Gold, silver, and bronze medals are awarded for completing moves with haste, while bonus challenges reward thoughtful exploration of the game’s levels and mechanics. Moving Out actively encourages the discovery of new play styles by dishing out rewards for completing its side objectives. New minigames can be unlocked at the Packmore Arcade after reaching certain bonus objective milestones — each one focused on polishing your couch-carrying skills. Additional characters also become available as you clear out more and more homes.
The arcade, as well as new levels, can be accessed through the game’s overworld. Much like in Overcooked, you and your friends can drive your truck around town, with a chaotic twist. Cause huge car pileups, destroy private property, and disturb the peace! That frenetic furniture-flinging experience permeates every facet of Moving Out, showcasing its commitment to chaos.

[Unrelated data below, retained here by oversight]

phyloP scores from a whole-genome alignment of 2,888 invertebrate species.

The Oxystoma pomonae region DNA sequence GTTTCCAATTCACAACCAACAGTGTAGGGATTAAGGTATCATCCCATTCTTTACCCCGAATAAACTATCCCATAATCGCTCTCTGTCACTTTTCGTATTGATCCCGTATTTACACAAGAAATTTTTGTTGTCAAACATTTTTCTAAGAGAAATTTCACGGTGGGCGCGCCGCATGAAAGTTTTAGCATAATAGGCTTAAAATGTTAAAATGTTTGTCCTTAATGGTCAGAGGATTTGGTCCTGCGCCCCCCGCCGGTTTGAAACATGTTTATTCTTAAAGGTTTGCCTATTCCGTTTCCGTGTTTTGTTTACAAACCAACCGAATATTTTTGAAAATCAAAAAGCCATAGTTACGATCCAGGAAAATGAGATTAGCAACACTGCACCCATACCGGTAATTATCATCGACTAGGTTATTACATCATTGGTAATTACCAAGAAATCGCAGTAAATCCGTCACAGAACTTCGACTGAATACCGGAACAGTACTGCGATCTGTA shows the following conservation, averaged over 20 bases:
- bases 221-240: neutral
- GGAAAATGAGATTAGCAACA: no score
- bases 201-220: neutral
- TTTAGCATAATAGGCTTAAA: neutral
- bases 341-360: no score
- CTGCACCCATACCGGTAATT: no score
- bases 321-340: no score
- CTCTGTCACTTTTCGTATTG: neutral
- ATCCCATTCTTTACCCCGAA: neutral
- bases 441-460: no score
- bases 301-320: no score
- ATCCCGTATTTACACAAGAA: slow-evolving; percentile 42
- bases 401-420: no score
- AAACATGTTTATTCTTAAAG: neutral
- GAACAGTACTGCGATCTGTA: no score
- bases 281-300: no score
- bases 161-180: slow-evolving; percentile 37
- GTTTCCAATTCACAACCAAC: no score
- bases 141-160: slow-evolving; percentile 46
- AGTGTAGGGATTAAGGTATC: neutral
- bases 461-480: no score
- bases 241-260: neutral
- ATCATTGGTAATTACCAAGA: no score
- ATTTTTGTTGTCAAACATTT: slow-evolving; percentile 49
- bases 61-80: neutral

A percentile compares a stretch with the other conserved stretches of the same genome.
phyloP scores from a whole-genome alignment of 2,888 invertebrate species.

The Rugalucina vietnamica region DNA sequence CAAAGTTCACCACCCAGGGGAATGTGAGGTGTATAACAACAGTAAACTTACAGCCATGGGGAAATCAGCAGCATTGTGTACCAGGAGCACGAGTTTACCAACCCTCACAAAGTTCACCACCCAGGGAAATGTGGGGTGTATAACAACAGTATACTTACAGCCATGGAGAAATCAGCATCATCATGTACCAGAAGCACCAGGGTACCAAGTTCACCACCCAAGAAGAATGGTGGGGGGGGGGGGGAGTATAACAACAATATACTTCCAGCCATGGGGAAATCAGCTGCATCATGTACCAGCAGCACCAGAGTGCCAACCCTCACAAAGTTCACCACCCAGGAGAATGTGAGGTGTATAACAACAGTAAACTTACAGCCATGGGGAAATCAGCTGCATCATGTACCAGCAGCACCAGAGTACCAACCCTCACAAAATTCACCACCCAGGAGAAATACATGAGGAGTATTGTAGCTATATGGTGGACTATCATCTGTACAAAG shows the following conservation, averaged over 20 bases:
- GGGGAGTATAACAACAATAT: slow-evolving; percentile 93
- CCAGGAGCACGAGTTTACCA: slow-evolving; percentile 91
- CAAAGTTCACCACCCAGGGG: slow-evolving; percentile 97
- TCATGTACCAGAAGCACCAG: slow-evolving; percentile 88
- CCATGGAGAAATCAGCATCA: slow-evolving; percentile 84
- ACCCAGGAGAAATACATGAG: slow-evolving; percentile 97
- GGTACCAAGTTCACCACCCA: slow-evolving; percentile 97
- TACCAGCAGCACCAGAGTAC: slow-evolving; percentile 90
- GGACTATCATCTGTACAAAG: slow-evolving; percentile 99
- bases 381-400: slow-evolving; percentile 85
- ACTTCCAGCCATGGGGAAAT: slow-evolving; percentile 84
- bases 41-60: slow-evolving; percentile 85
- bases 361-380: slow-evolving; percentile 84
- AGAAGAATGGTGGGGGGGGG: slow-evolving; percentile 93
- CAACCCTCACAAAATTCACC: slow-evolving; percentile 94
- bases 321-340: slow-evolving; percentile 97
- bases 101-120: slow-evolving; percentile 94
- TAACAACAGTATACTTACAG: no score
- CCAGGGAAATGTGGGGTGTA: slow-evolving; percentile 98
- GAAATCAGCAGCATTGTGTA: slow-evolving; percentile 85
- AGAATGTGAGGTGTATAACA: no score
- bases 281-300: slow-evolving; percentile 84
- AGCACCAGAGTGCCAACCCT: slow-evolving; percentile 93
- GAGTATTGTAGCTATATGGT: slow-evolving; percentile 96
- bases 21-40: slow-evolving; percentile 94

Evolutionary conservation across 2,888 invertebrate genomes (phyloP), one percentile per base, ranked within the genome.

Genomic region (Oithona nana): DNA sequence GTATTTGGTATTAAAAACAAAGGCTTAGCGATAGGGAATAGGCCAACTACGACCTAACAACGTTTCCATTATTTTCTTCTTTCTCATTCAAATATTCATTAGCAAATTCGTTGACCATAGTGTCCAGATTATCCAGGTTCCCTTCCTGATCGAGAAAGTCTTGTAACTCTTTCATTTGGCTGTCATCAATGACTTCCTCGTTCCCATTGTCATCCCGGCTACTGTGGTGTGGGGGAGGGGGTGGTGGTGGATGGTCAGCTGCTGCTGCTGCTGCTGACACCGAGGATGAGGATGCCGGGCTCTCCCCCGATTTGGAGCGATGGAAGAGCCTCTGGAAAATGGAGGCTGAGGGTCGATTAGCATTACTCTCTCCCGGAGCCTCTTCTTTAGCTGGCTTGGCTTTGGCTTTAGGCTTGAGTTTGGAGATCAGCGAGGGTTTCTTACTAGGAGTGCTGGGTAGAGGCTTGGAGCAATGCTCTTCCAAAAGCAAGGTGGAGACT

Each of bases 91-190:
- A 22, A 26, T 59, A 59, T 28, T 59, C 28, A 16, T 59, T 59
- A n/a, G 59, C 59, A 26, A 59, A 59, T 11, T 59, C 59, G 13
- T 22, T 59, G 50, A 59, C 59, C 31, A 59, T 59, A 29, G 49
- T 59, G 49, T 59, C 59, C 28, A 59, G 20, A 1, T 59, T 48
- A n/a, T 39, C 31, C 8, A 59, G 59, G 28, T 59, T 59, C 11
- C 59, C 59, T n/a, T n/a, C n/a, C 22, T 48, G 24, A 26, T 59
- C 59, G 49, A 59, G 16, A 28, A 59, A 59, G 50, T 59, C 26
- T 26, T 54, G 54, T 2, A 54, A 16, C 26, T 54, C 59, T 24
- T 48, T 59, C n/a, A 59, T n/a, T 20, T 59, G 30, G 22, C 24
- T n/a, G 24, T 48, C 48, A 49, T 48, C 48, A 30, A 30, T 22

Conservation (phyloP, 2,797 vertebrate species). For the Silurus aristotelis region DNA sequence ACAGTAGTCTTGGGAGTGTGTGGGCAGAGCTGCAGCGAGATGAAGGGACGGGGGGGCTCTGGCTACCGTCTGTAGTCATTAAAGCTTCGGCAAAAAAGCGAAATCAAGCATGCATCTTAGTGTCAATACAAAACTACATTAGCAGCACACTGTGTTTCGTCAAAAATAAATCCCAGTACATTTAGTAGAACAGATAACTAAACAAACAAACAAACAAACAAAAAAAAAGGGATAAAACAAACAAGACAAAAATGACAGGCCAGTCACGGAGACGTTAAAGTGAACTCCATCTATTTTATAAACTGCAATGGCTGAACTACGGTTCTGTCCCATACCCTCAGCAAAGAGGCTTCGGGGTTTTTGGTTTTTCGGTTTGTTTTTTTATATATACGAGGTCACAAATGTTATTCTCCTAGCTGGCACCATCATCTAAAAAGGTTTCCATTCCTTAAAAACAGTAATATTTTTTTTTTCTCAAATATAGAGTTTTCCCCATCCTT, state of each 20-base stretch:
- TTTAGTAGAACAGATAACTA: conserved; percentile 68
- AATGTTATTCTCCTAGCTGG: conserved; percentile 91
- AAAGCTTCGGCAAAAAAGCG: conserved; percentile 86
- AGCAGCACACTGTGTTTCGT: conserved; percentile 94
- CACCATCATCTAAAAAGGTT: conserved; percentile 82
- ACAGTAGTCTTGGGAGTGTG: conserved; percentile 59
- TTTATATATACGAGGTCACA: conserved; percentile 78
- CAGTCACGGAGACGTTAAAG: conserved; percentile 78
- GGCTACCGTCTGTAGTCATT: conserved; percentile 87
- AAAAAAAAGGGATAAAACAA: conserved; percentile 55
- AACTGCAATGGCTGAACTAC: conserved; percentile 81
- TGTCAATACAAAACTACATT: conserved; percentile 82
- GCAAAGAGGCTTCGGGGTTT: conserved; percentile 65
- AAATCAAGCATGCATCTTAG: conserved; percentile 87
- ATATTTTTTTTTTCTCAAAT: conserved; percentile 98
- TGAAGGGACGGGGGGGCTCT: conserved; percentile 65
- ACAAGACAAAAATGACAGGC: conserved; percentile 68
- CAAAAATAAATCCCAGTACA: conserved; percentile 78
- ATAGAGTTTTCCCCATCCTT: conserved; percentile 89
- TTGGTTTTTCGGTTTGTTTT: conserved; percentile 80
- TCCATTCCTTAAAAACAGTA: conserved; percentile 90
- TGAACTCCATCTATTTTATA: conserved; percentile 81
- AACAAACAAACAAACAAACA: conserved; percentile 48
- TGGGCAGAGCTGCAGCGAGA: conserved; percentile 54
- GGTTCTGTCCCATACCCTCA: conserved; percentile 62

Teamwork makes the dream work
But chaos is linked to player count. Enjoying Moving Out solo is one thing, but with friends, the realm of possibility grows tenfold. Tackling houses with additional players changes the furniture and temporal parameters of the levels, but the amount of new tactics at your disposal more than makes up for the difference. Why walk a fragile box down the stairs when you can toss it through a glass window and have a friend catch it?